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Chiricahua National Monument

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Chiricahua National Monument Overview

The people of eastern Arizona have elevated understatement to an art form. Chili peppers that could burn a hole through galvanized steel are referred to as "a little hot." Cripplingly beautiful sunsets that light the western sky on fire are "nice." You get the feeling that they might refer to the Grand Canyon as "the big hole northwest of here" if given the chance.

It is possible that the roots of this minimalist style of speech extend all the way back to Arizona's original inhabitants. The Chiricahua Apache, who claim the Chiricahuan Mountains as their ancestral land, referred to Chiricahua National Monument in eastern Arizona as an awe-inspiring collection of precariously balanced stone monoliths, deep canyons, sky-high spires, and colossal columns as the "Land of Standing-Up Rock." The Europeans who first came here added their special brand of flair by calling it "Wonderland of Rocks." These names hardly do justice to the diversity of topography, wildlife, and foliage in the area, but maybe that's as it should be. Even the most vivid and evocative words fall short of describing this spiritual place of geologic wonder.

Check out the Critters of Chiricahua
Though it sits 50 miles north of Mexico and is surrounded by the Sonoran and Chiricahuan Deserts, Chiricahua National Monument is an anomaly of the high desert. Seven distinct habitats attract an incredible number of plant and animal species to the area. The interesting blend of local and exotic makes Chiricahua one of the most biodiverse regions in North America. Surprisingly, many creatures found in the park have more in common with the Mexican Sierra Madre than with other regions of Arizona. These border-crossing animals are of special interest. Keep an eye out for Mexican chickadees and sulphur-bellied flycatchers. The Apache fox squirrel and coatimundis, a mammal related to the raccoon, are other immigrants that have taken up residency here.

More on birding and wildlife viewing in Chiricahua National Monument

Tour Faraway Ranch
The Apache, led by Cochise and Geronimo, fought valiantly to stem the tide of white pioneers coming to the Chiricahuan Mountains, but in 1886 Geronimo's band surrendered to the white "settlers." With the Native Americans' imminent relocation, a new way of life took root. Neil and Emma Erickson, a couple from Sweden, were among the first whites to come here. They built a home in remote Bonita Canyon, farmed the land, and raised a family. By the 1920s, one of the Ericksons' daughters, Lillian, had turned the homestead into a guest ranch. In true call-it-like-you-see-it southwestern fashion, "Lady Boss" Erickson and her husband, Ed Riggs, named their home Faraway Ranch. Lady Boss and Ed explored the land, built trails, and took guests on horseback trips. They showed photos of the land surrounding their property and promoted the idea of making Chiricahua a national park; their efforts eventually helped it gain its current status as a national monument. Today the house is a mandatory stop for visitors interested in this region's history over the past 100 years.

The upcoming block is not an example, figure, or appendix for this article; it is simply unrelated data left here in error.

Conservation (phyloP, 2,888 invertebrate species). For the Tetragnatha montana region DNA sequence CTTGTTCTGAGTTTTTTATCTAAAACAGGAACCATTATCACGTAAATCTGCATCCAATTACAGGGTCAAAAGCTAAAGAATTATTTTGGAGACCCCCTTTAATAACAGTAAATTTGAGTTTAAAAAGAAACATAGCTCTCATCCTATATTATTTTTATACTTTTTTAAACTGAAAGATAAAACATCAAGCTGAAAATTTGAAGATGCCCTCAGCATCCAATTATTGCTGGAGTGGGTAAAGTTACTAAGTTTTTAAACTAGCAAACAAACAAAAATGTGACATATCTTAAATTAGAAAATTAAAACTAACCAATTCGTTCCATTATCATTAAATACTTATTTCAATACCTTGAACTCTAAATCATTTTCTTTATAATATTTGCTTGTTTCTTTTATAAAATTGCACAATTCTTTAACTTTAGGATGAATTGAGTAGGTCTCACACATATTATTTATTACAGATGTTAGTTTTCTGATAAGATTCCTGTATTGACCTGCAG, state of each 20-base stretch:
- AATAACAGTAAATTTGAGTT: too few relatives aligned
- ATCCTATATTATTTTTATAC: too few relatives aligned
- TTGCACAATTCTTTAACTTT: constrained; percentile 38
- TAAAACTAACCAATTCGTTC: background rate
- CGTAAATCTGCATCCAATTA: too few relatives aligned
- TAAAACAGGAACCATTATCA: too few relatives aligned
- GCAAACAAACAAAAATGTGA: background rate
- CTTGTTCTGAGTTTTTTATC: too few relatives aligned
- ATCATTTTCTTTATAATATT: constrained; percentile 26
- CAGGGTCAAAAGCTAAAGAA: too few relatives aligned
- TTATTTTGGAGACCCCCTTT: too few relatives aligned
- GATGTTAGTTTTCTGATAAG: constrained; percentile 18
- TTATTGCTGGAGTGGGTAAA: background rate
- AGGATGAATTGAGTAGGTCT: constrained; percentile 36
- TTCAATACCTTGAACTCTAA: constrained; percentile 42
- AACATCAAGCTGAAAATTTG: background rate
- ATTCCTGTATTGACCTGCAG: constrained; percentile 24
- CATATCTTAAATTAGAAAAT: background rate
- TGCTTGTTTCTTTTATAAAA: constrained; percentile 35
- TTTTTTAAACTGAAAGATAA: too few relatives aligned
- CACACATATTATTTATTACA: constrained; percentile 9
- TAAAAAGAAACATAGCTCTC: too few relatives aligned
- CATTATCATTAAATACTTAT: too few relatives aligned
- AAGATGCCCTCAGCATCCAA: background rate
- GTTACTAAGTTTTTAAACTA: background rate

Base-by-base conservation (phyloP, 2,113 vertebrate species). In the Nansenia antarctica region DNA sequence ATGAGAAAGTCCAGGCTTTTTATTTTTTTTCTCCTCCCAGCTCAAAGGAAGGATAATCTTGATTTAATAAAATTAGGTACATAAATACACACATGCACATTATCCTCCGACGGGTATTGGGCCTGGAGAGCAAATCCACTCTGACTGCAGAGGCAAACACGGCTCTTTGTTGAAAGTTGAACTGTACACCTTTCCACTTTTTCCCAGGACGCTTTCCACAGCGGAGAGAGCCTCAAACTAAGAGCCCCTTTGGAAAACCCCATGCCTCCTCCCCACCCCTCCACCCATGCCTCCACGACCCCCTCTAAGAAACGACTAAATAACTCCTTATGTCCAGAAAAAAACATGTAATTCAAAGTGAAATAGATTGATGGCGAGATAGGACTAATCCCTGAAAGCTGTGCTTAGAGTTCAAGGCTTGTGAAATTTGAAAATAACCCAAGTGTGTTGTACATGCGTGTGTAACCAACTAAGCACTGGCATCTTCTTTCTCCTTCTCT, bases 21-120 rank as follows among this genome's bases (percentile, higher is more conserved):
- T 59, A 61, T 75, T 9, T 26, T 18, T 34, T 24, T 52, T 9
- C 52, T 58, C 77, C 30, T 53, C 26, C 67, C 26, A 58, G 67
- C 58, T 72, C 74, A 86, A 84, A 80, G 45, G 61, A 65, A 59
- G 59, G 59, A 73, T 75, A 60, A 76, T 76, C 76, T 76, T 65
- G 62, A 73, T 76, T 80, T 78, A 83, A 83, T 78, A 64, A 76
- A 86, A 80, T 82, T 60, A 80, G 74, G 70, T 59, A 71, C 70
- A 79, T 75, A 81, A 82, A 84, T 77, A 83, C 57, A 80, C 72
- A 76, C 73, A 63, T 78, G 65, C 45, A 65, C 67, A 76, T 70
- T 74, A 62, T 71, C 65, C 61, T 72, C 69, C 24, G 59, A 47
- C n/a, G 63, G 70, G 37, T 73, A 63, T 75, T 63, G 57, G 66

Cruise Bonita Canyon Drive
Climbing gradually through oak-juniper and pine forests, Bonita Canyon Drive winds eight miles to the mountains' crest and Massai Point. The overlook gives commanding views of the park, desert valleys beyond, and the landmark peaks of Sugarloaf Mountain and Cochise Head. As you drive back, stop at the roadside pullouts to see rock formations, other geologic features, and exhibits.

Hike Echo Canyon Loop Trail
Chiricahua is irresistible to any self-respecting hiker traveling in the Southwest. Though the park is only 12,000 acres, more than 20 miles of trails snake past unusual rock formations and through dense forest. The best way to see the park is on foot, and one of the most scenic hikes is Echo Canyon Loop Trail. It begins at the Echo Canyon parking area and offers jaw-dropping views of some of Chiricahua's most famous structures. The return trip travels along Hailstone Trail, where volcanic hailstones—evidence of the eruption that created the rock of Chiricahua—are scattered about.

More on hiking in Chiricahua National Monument

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